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The Cheetah Light has to be in H mode for power levels below full power. That activates the rapid cycling that creates a flat power level for the time it takes the shutter slit to travel across the sensor. To make that happen, the camera sends an FP-sync pulse to fire the flash just a bit before the shutter travel starts so the light will be on when it starts.
In order to get the camera to recognize the FP-sync one has to have a device attached to the hot shoe that the camera thinks is a HSS enabled speedlites. The ControlTL triggers (FlexTT5 or MiniTT1), the Yongnou YN-622 and the the Cells II trigger available from Cheetah has the required pins and firmware to make this happen. There may be others but those are the only ones I have either used or seen specific examples from. I have also seen examples of the ControlTL Nikon devices working to support H mode.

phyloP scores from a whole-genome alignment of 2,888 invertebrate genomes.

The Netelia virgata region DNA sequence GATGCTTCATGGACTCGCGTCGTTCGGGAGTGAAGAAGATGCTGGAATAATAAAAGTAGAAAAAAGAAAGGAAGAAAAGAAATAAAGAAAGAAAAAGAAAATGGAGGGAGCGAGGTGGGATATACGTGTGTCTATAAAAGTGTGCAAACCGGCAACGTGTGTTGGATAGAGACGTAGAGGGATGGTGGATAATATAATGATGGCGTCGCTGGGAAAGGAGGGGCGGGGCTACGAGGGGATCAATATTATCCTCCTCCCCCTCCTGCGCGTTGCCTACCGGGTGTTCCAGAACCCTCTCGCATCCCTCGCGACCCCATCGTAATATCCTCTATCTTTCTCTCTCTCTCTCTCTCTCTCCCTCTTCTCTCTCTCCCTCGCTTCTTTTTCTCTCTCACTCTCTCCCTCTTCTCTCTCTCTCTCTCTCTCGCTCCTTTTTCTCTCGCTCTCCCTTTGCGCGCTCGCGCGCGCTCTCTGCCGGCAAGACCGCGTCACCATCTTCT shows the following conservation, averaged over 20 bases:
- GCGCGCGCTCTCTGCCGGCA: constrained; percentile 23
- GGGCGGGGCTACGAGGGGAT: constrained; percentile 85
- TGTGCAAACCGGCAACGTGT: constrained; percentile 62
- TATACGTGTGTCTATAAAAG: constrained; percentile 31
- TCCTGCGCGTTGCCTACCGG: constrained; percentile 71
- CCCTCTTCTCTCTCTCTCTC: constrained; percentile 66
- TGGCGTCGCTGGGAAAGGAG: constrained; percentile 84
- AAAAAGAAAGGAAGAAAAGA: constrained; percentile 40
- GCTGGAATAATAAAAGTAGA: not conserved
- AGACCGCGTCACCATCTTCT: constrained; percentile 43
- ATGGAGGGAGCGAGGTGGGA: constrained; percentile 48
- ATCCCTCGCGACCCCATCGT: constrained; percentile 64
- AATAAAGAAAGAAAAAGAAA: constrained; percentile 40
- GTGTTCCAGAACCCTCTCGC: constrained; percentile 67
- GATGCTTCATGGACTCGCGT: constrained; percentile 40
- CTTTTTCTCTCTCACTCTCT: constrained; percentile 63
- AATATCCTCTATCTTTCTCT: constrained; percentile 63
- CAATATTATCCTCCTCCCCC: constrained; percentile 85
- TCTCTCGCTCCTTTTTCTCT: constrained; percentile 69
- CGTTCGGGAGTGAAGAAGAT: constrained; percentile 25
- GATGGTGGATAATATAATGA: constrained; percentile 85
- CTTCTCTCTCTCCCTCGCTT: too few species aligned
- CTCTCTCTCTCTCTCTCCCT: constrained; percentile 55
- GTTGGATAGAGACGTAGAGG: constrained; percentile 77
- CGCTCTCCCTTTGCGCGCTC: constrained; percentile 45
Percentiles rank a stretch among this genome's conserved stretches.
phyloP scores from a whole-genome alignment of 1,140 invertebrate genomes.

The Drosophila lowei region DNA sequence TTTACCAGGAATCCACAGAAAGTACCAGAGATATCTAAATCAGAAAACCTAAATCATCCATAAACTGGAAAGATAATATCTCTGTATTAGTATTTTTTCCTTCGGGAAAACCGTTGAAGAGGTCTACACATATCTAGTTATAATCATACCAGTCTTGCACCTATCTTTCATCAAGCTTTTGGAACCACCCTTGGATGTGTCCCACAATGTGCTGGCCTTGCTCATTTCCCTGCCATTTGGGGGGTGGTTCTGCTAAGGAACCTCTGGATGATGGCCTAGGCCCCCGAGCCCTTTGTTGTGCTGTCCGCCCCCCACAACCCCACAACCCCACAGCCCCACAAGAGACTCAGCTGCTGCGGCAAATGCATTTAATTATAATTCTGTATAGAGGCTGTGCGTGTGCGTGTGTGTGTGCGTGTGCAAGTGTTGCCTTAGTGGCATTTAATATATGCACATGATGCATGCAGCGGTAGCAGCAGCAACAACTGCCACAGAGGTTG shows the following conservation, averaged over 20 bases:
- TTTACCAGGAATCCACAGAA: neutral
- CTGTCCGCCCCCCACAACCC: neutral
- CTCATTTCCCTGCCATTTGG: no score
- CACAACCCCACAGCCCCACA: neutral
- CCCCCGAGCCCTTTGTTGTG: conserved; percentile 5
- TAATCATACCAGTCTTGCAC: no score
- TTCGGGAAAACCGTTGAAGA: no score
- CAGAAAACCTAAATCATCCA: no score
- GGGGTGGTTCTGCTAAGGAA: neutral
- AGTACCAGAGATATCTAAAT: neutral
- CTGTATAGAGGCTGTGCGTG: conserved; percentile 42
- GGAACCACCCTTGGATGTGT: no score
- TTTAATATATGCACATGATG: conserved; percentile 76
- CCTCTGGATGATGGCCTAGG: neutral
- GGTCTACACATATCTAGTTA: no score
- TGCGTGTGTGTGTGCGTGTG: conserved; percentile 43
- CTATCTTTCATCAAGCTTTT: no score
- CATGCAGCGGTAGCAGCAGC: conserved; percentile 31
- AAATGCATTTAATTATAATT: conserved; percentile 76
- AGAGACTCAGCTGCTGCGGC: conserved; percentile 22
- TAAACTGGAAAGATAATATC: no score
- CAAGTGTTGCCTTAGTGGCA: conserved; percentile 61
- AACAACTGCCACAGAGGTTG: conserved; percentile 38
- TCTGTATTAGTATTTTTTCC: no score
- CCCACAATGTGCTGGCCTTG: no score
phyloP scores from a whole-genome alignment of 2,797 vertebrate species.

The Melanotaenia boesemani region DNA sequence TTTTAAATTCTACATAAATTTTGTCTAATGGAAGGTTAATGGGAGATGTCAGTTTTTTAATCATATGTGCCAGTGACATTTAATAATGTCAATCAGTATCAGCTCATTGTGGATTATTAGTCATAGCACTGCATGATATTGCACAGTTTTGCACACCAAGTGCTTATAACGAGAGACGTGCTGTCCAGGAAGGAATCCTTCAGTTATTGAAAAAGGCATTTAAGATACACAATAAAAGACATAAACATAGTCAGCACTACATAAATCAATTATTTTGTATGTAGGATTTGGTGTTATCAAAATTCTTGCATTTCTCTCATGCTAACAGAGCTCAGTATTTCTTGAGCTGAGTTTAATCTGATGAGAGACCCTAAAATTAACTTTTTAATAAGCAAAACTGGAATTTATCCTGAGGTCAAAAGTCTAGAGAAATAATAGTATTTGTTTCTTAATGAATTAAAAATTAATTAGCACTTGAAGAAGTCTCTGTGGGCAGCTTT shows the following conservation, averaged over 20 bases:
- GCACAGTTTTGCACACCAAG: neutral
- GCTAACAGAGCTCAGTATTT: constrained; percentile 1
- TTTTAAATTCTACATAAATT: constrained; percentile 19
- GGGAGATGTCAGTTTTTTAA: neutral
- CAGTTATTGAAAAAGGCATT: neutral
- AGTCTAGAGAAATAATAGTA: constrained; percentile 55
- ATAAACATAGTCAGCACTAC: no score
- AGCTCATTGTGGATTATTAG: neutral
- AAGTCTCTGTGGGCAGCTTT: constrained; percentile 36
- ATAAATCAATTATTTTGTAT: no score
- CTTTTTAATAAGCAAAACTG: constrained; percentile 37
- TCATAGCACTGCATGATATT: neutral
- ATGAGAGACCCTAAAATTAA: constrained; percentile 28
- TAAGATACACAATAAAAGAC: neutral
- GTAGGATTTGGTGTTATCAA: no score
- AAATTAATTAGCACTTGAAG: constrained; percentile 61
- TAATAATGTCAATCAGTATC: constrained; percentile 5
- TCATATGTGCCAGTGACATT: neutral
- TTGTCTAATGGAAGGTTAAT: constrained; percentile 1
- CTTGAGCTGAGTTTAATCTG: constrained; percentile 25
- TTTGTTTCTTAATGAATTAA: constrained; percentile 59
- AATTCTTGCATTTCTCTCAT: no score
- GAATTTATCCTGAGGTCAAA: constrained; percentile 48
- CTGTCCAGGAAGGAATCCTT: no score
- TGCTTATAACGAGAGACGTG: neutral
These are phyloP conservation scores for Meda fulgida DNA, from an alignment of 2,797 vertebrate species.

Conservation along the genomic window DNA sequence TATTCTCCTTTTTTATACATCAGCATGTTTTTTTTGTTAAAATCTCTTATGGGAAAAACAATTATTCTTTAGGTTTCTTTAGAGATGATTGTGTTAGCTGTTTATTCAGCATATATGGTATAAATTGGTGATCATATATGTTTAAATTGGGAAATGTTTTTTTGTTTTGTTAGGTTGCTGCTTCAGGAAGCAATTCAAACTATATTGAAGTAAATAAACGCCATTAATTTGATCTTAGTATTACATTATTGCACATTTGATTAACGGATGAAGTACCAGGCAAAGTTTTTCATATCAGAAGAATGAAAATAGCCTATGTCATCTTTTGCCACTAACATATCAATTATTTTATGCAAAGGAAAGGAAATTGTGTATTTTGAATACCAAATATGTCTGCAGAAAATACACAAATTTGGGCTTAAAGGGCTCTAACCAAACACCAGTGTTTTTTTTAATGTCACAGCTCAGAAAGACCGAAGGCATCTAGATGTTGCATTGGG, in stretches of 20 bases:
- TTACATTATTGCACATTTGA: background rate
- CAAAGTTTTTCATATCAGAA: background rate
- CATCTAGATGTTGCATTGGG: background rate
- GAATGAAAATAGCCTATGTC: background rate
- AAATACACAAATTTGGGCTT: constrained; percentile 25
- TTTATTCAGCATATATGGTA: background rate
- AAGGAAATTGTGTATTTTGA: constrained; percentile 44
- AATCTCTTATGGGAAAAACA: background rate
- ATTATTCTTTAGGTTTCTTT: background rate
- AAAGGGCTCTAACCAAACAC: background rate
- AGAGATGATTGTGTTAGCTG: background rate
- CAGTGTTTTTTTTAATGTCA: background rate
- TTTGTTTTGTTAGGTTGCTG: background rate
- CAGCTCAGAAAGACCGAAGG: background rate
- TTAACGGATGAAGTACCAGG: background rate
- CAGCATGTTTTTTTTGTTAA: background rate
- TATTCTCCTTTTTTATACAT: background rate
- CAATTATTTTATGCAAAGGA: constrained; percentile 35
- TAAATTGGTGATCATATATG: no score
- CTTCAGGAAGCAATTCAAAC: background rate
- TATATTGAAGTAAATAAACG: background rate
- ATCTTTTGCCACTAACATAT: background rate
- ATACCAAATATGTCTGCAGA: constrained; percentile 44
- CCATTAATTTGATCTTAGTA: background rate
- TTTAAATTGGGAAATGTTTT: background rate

As with a speedlite, the need for the capacitor energy to fire the flash tube rapidly for the duration of the shutter travel means that less illuminate will be striking the sensor through the slit as it travels. With the Cheetah Light it remains consistent at about 1EV less than an equivalent power setting using x-sync. i.e. a shutter speed less than x-xync speed on the camera.
Here's an example of how it can be used in bright sun;
The camera was a 5DIII, about 1/4000 shutter, ISO 100, F2.8 about 2:00p CDT in Chicago so the sun was high and bright. The CL-360 was camera right, basically opposite the sun to open up the shadows. The light was at H mode 1/2.